Monsanto has been the center for many GMO controversies for the past several years due to its patents and lack of long-term studies of their plants. Recently more countries have been standing up against Monsanto, and today Federal Courts in the US have ordered the destruction of Monsanto beet crops.
In August of 2010 federal courts banned the planting of genetically modified beets despite the fact that the USDA had approved these plants. According to the judge the USDA had not done enough environmental study to determine the possible setbacks of planting these crops. Environmentalists stated that these Round-Up ready crops, in fact, would lead to a higher usage of the herbicide Round-up and could potentially increase the amount of herbicide resistant weeds. Not only that, but the high usage of the herbicides could also contaminate non-GMO crops and could cause unknown ecological damage. Faced with this lack of USDA documentation, the court prohibited the planting and sales pending the agency’s compliance with NEPA and other relevant laws [Source: MSNBC], the USDA continued to approve permits to allowing companies to plant these plant seedlings. Several days ago, federal judge Jeffrey White ordered for these seedlings to be removed from the ground, making it the first court-ordered destruction of GMO crops. While Monsanto had limited standing during the case, it had no comments this past Tuesday during the trial. Other companies and farmers also sough to intervene, arguing that there needed to be limited planting for research and development, seed production and the ability to create future genetically engineered seed varieties for the future [Source: Reuters]. This comes after the planting ban was lifted on Monsanto alfalfa in June 2010. The first of its kind, the Supreme Court overturned the decision of a lower court in prohibiting the planting of GM alfalfa until the government completed a more rigorous environmental study [NY Times].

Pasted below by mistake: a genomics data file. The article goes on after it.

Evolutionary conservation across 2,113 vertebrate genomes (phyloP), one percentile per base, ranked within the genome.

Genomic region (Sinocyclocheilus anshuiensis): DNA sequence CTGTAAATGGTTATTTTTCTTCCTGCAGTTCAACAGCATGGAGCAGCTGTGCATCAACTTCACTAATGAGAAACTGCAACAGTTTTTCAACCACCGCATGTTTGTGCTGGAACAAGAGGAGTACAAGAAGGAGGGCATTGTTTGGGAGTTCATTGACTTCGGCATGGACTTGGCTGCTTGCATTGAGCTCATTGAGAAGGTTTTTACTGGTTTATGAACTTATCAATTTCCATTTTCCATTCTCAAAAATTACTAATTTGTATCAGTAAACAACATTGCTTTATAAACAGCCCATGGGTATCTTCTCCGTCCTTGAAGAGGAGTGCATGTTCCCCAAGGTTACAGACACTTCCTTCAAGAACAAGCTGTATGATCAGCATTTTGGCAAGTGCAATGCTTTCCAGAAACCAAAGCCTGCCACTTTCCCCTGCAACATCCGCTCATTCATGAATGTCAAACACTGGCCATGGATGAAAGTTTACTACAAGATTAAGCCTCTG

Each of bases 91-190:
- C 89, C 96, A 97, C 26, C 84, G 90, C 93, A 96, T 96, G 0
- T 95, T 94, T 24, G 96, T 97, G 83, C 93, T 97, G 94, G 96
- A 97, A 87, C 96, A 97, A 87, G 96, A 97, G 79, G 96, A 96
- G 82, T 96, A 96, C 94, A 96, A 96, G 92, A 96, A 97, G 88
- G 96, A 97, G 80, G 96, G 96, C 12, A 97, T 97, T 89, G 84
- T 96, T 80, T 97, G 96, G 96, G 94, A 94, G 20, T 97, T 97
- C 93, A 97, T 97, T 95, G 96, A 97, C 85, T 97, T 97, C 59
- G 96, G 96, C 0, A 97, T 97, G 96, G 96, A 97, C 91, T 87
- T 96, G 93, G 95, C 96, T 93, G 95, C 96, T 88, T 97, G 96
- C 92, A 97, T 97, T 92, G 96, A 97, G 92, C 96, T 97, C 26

Besides the US other countries are also fighting against Monsanto. In 2009 Germany banned Monsanto maize, otherwise known as MON 810. This is the only GM crop widely planted in much of Europe. While the plant had been allowed since 2005, Minister Ilse Aigner believed that “there is a justifiable reason to believe that… MON 810 presents a danger to the environment”, though there is little evidence to prove without a shadow of a doubt that the crop damages the environment. Still, with the little data concerning the long-term effects of these crops, many countries in Europe, including France, Greece, Luxembourg, Hungary, Poland, Romania, Austria and Switzerland have also banned MON 810 [Source: BBC]. Other countries require permits for the planting of these GM crops, though Greenpeace has spotted various farms on Italy illegaly planting MON 810 on their fields without a permit [Source: Greenpeace]. Switzerland is also fighting against MON 810 as well as other GMO, placing a moratorium on the cultivation of these crops. In fact, the moratorium was extended to another three years and will expire in the year 2013 despite opposition from Parliament, House of Representatives, the government and Senate. When put to popular vote, the moratorium was accepted though some sowing was allowed under strict conditions [Source: Swiss Info]. While Monsanto has been attempting to send its seeds to poorer countries such as Haiti, Uganda and Malawi, they have met with resistance. Still In conjunction with large corporations like DuPont, they have begun to consolidate seeds in South Africa. This would lead to a duopolised seed market in the country, forcing farmers to become dependent on these two foreign seed companies. Most of the farmers from these poorer countries fear rises in prices and general lack of seed diversity. South African farmers have addressed these fears to the Competition Commission of South Africa and hope to have other sources of local seeds in the region [Source: The Ecologist].
While Monsanto continues to state that their crops are as benign as normal crops. Despite few environmental studies, Monsanto’s dangers lie primarily in monopolizing the seed market by merging with other seed companies like DuPont or buying out others. Not only that, their policy of forcing farmers to purchase seeds year after year shows that the company is only focused on profit rather than actually creating seeds that are not only resistant to pests, but also beneficial to the environment. In some cases, Monsanto has admitted their failure, such as in India where the pink bollworm developed a resistance to the Bt cotton. With the lack of information, many consumers all over the world are beginning to oppose Monsanto, leading to bans in many countries against the GM seed giant.
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